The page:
On the eve of cycle three, and following a torturous last 2 weeks, I am currently sat here feeling, well pretty good actually.
The week off from chemotherapy is like being released from some twisted torture regime, being waterboarded continually then suddenly the cell door opens and you have a brief foray into the daylight.
For us we try to cram in as much ‘normal living’ as we can, I say cram in as in fact the week off isn’t in reality a full week. In real terms you don’t suddenly wake up the day after cessation of treatment and feel ‘chipper’ , the reality is that it is (currently) a couple of days before the ‘Tigger’ in me emerges from the darkness. As we get deeper into the treatment the unfortunate reality will mean that even on the week off I will still be fatigued and the likelihood of any ‘activity’ other than base line ‘looking after myself’ will be few and far between. I liken it to a rainy Wimbledon championships, where the covers remain on the court for the majority of play, ever so briefly they are removed to allow for a couple of sets before the rain clouds take over again.
You may be familiar with the term ‘chemo fog’ (cancer sufferers will be ) it is an expression that is used to describe the effect that certain chemotherapies have on the brain. It’s not universal it terms of its application, indeed some people are not affected, but many are. I fall into this category.
I suppose the easiest way to describe it is an obfuscation of the normal ability to think. Hold on Simon you arse , that’s not an easy way to describe it , stop using big words. Lets try again in normal speak..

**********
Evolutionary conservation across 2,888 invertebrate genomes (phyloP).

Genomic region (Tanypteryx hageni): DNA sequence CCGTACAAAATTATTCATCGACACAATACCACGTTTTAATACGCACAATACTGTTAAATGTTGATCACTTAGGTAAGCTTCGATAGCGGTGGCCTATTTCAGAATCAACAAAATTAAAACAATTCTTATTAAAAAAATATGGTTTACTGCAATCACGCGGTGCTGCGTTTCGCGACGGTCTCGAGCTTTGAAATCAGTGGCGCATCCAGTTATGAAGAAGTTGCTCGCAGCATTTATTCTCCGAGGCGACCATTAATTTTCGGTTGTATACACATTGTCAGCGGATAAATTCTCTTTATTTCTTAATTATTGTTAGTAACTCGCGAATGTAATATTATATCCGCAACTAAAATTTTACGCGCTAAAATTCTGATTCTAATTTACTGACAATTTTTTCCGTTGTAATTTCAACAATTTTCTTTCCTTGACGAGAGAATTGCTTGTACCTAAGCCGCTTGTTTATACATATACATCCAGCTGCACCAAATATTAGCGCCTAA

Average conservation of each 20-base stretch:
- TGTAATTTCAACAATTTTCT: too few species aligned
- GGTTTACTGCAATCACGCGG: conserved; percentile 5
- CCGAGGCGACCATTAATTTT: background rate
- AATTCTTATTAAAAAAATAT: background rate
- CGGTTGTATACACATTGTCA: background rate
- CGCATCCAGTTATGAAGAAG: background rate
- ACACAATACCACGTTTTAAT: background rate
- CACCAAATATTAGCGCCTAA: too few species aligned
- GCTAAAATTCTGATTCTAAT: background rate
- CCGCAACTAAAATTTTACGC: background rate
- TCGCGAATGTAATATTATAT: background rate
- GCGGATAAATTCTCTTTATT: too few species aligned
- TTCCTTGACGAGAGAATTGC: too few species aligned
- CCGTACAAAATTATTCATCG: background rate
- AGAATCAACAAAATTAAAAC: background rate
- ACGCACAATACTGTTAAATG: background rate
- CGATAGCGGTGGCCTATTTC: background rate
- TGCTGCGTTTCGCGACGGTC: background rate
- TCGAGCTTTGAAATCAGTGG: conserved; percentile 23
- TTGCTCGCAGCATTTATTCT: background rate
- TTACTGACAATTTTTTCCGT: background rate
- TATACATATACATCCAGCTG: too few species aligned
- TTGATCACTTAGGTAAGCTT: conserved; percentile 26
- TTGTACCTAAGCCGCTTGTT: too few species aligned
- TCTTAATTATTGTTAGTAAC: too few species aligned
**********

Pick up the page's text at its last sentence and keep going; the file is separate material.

For me chemo fog is the suspension of normal logical and rational thinking, being replaced with irrational and conspiratorial thoughts. Mmm its difficult to simplify it to be honest, but hopefully you get my drift. In the last couple of weeks I have though/uttered the following which demonstrate the explanation;
Thought – “They (medical professionals) are hiding something from me, they are all lying”
Spoken – “I’m decaying from the inside out”
Thought – “The cancer is rampaging through my body like some unstoppable rebel force” (nod to Star Wars there)
Spoken – “I can’t do this anymore, I want to throw in the towel”
Its draining, not just for me but for Ali as well. You go over the same old ground, the same affirming conversations that whilst I’m in the fog get largely ignored or argued against. So strong are the mind games that I have placed around the house several ‘affirmation statements’ that I challenge the ‘fogged’ me with when my mind is trying to trip me up.
As of today I am fully prepared for cycle three. Mentally good , physically good (I think…) . As the saying goes ‘bring it on’.
Once again during my week off I reengaged with work activity, this is beneficial for my recovery for a number of reasons, its gives me a sence of normality, feeling of worth, and takes my mind off the ongoing treatment with some fixed objectives to achieve.
I wont go into the detail of the location or the organisation but lets suffice to say it was for some ‘statutory obligations’ that I had to travel away this week. The location and timing prompted a very early start, up at 5 o clock and on the road at 5:30.
The first ‘schoolboy’ error of the day was taking Loperimide at 5 in the morning. Sound rationale on my part – ‘slow down the output of Little Simon during the journey’ , good shout, however when you squeeze the balloon at one end it tends to bellow out at the other end. In this instance further on during the day…
I have grown accustomed to living with “Little Simon’ and his behavioural characteristics amongst my own colleagues and teams , however this day did prompt my exposure to people outside of my comfort zone, and very much the self consciousness of having a stoma.
Let’s get this out there straight away, I HAVE A MANBAG, I HAD A MANBAG BEFORE I HAD A STOMA, I LIKE MY MANBAG, GET OVER IT,…. there its out there. However not only do I carry around a manbag, I also have to carry around a small army of ‘logistical supplies’ (for a day away 3 bottles of Lucozade sport, sandwiches,crisps, various sugary stodge). When most of my fellow ‘suits’ pitch up with the ubiquitous notebook and Mont Blanc pen I pitch up with a man bag and carrier bag full of ‘snacks’ like some schoolboy on a day trip to Whipsnade Zoo packed off in the morning by his mum. Whatever, get over it boys.